“You have to triage a bit,” he says, noting that the ultimate decision made sense: a new trainer could help roll out future renewal changes.

The brokerage has made headway on its other key goal, to strengthen community presence. They’re working on a “welcome wagon” package for new businesses to the area, that lets them in on nearby services, and their profile got an additional boost when Chmiel was named the local United Way Chairman, a position that “demonstrates our philanthropic view and our ties back into the community,” he says.

Work on both those fronts requires that all employees, no matter what their title, “live out” the brokerage mission statement, he points out. When making decisions, staffers have learned to ask themselves, “does it fit in with the mission statement or am I taking away from it?” something they now do at staff meetings and call observations, he adds.

Working with the other program participants as his own brokerage made changes helped add momentum, he says. Monthly conference calls and follow-up at the second BBiC session “brought another level of accountability to it.”

Steele and Ferraro Insurance Brokers Ltd.: One Value at a Time

Overhauling brokerage strategy may seem daunting, but the principals at Steele and Ferraro Insurance Brokers Ltd. took it one service value at a time. Like the other participants, the Guelph-based brokerage focused on their mission statement after phase one, making it real for employees by adding service values, says Wilson.

Each employee has a copy of the mission statement at their desks, along with a list of values that might seem basic—heads up, genuine thank-yous, consideration for other team members, etc.—but make a simple client encounter a true service experience. “We have tried to bring our staff through Beyond Best in Class with us,” she says.

Next up, the brokerage will tackle processes—gathering feedback on which ones work and which might need a similar overhaul. “It’s about what you’re doing right, but identifying some gaps,” Wilson says. “As a business owner, you want to bring those to the forefront to be a better organization. You want to perform well in the long-term financially as well as operationally.”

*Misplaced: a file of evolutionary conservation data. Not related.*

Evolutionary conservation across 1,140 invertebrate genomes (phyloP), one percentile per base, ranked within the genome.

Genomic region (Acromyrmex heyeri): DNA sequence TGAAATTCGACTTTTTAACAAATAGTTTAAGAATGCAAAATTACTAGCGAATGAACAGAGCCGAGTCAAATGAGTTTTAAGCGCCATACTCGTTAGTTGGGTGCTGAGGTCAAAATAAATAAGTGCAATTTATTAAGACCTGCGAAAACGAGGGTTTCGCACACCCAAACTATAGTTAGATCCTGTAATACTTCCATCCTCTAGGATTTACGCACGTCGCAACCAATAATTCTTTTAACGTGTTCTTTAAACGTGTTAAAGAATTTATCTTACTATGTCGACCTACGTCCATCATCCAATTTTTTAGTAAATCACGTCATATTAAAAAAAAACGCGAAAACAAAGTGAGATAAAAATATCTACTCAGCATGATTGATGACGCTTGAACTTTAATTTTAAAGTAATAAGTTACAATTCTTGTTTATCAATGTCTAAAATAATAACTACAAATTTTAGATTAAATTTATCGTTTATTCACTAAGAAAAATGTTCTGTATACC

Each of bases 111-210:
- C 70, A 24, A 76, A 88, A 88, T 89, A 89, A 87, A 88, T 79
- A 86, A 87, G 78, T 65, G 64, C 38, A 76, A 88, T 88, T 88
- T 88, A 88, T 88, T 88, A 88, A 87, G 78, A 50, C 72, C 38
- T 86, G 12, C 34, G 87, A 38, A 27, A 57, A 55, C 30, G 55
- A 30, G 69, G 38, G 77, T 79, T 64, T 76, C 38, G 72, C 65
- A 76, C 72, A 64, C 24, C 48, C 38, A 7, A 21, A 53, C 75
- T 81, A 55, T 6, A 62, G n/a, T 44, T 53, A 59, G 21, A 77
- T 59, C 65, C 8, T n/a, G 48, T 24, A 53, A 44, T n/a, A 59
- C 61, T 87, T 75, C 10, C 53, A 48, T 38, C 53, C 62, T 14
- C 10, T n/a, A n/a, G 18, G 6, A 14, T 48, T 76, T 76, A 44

Both sessions, she adds, have helped on this front. “These programs help you see what you might not have otherwise seen.”

Supporting Change

As the brokers continue to redefine strategies, clients shouldn’t be their only focus. New values and practices mean that staffers will need extra support as the business transforms, according to consultant Alex Gallacher. And there are several ways to offer it, says the managing director at Engage HR Solutions Inc., who also led the human resources component of the September workshop.

Having a clear, organized plan is key. Employees have to work together, “and they’ve got to work in an orchestrated way to enable the customer experience,” he says. Brokerages should ask themselves, “Are we organized in an appropriate way?”

Part of that plan means well-defined roles and responsibilities, he adds. But it also means more basic things like enough time to handle issues, adequate information and authority to make decisions. “Do we have frontline people who are enabled and empowered to make that customer experience easy?”

Customers and staffers won’t be the only well-supported ones. Even beyond the second session, the brokers continue to trade ideas and chart progress via monthly conference calls, even between scheduled discussions. That feedback is proof, says Wagler, that “as organizations, we’re never an island.”


Copyright 2011 Rogers Publishing Ltd. This article first appeared in the December 2011 edition of Canadian Insurance Top Broker magazine.

This story was originally published by Canadian Insurance Top Broker.